Child Safety Series: Car Seats

Each month this series will provide important facts and tips surrounding child safety in an effort to support parents and caregivers as they navigate reducing risks and creating the safest environment possible for the children in their lives. 

Did you know that 95% of parents leave the hospital with their newborn baby unsafe in their car seat? According to Michelle Pratt of “Safe in the Seat,” a nationally certified child passenger safety expert and owner of her business “Safe in The Seat,” thousands of families struggle with feeling confident about keeping their child protected when it comes to car seat safety. Whether you have a baby on the way or grandchildren you care for, there are steps you can take to help put aside fear and embrace the knowledge to keep those precious little ones safe. 

How to Get Started Safely with Your Car Seat

It may seem simple, but the very first step to car seat safety is making an informed purchase decision. Take time to learn about which car seat options are appropriate for your baby or child’s age, weight and height before you buy.  Read recent product reviews, watch videos, check consumer reports and ask friends and family about their experiences with certain makes and models, to help build confidence as well. Next, it’s important to understand how to correctly install the car seat in your vehicle and buckle your child in, according to the manufacturer’s instructions. If you want to go the extra mile, you can have it inspected by a certified technician. Many will also allow you to show your child in their seat to double check if their positioning in the harness is correct.

Understanding the Dangers of Improper Car Seat Use 

“Correctly used child safety seats can reduce the risk of death by as much as 71 percent,” according to Safe Kids Worldwide. Once your car seat is installed properly, it’s crucial to make sure the car seat supports them properly throughout their growth. Each car seat manual, as well as many of their maker’s websites, will provide safety guidelines for adjusting both the seat and your child’s positioning as they grow. This will include things like when to adjust the angle of the seat, how long the child can safely use the car seat, when to turn the car seat forward-facing, at what point a booster seat is appropriate and more. Remember, more than half of car seats are not used or installed correctly, so keep the manual close by and reference it often during the duration of the car seat’s use.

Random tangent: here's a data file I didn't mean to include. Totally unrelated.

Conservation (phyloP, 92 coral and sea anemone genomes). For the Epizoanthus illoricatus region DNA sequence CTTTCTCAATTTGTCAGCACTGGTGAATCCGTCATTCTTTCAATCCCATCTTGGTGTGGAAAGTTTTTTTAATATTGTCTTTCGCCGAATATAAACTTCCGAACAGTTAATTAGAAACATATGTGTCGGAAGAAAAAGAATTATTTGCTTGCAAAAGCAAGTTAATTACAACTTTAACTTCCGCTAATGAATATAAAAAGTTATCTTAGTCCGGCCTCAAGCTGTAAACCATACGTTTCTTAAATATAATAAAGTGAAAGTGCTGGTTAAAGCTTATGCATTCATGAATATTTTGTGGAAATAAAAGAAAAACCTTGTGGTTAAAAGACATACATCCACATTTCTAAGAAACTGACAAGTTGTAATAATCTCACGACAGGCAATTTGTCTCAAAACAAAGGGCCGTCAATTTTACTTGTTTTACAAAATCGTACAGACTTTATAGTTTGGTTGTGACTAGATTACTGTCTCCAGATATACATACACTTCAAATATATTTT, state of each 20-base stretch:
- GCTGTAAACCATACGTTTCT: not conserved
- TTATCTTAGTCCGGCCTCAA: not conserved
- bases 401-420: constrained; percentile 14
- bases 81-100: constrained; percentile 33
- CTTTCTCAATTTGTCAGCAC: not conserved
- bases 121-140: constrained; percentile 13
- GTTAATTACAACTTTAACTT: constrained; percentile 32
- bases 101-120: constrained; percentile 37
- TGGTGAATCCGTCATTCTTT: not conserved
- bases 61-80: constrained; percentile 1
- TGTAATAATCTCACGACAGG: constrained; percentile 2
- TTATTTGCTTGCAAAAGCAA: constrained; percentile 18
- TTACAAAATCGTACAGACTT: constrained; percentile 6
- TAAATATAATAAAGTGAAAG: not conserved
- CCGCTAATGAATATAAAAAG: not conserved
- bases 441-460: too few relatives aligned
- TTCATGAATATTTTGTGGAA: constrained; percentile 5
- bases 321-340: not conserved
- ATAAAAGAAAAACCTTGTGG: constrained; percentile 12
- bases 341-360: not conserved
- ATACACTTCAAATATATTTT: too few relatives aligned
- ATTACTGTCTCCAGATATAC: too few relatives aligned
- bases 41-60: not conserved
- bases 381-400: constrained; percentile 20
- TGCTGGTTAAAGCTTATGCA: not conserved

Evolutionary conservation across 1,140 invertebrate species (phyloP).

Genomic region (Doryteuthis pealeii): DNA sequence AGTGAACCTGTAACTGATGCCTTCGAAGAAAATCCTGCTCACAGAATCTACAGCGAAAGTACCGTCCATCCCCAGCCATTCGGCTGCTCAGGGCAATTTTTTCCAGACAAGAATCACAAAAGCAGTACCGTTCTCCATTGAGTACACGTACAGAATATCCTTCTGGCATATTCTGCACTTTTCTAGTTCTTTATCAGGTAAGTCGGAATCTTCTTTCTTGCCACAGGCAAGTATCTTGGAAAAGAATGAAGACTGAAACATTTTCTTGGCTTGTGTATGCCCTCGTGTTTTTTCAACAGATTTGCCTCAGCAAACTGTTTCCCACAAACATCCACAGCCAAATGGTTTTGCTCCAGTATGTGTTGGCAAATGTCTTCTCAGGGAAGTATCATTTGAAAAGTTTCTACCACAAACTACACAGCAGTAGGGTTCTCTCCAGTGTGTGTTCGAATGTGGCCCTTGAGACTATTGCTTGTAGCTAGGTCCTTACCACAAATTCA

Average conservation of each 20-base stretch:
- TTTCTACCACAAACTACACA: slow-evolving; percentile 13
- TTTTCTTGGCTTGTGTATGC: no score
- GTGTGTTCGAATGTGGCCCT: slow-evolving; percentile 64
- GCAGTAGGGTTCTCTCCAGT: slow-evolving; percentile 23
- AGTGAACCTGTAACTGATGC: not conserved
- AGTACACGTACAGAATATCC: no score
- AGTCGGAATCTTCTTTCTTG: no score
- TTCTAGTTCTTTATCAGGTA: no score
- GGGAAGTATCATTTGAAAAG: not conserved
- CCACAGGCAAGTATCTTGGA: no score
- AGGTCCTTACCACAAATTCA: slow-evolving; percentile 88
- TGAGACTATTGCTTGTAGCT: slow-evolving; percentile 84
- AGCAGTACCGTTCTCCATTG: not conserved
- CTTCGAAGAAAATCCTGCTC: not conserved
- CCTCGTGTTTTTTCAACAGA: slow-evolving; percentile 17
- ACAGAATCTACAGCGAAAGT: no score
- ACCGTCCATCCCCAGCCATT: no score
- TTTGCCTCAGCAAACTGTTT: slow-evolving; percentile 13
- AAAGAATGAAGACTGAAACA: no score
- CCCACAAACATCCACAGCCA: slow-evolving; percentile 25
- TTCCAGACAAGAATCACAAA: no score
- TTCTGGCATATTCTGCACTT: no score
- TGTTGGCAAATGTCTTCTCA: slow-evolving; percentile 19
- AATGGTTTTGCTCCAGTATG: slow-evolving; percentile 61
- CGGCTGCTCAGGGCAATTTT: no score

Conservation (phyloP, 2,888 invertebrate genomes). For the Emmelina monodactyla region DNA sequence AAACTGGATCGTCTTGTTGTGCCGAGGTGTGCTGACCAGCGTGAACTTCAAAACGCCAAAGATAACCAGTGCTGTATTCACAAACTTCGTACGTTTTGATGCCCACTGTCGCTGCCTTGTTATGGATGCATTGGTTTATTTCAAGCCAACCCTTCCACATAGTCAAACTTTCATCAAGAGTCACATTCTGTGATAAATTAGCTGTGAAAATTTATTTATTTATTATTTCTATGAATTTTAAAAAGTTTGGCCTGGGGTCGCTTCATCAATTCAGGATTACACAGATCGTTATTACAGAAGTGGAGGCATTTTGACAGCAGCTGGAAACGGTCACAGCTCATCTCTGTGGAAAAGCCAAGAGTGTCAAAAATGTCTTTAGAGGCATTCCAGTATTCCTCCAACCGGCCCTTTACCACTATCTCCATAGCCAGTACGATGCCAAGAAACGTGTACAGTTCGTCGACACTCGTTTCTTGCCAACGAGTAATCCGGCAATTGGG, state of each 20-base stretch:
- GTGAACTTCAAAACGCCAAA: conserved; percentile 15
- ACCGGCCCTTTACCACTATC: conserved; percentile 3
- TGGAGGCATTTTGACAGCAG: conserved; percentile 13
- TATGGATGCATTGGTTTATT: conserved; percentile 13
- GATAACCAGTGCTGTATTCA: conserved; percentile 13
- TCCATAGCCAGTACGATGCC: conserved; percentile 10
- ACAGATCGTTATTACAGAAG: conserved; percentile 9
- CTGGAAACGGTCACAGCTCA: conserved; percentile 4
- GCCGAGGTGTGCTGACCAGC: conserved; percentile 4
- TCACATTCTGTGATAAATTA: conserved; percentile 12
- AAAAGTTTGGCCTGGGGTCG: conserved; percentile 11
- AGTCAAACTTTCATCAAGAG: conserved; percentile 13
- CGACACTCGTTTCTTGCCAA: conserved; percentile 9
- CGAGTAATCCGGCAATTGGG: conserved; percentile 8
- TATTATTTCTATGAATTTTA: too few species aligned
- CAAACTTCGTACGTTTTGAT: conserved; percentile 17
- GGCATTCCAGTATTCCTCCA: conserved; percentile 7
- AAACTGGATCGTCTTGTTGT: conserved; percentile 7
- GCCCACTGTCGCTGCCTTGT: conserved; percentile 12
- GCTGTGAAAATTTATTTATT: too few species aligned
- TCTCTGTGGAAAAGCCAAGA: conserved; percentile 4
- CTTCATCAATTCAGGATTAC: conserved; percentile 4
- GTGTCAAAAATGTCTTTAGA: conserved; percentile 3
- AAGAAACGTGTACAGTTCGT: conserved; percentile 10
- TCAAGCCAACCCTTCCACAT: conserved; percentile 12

Common Car Seat Safety Myths 

You can check your car seat installation is correct at any fire station. False. 

You can have your installation checked at a fire station, but not all locations are equipped with the knowledge needed. According to Buckle Up NC, “Permanent Checking Stations (PCS) are locations where parents/caregivers can receive information about child passenger safety from nationally certified Child Passenger Safety Technicians and have their car seats and seat belts checked to be sure they are installed and used correctly.”

It is considered unsafe to get a secondhand, used car seat for your child.  False. 

A used car seat can be a cost-effective option and there is no reason to feel you’re making the wrong choice as long as you’ve done your research. Just answer these questions before purchasing; has this car seat ever been in moderate to severe collision? Do you have the manufacture date, model number and instructions? Is the car seat recalled, expired?

Your child is ready to move to forward-facing or a booster once they reach the right age. False. 

As exciting as it can be for your child to reach the milestone of facing forward like their siblings and parents, there is no proper age to make this change. Instead, children must reach the correct height and weight requirements, following the manufacturer’s guidelines specifically. 

If an item is purchased through a reputable retailer, it’s safe to add to my car seat. False. 

Unfortunately, there are plenty of adorable and “helpful” aftermarket car seat items, sold by some of the most popular baby brands, that are deemed unsafe. The rule here is that any car seat item sold by anyone other than the actual car seat manufacturer, even when it is marketed for safety or convenience, is not considered the safest fit for your child, due to it not being made specifically for your model. 

Helpful Resources to Learn More



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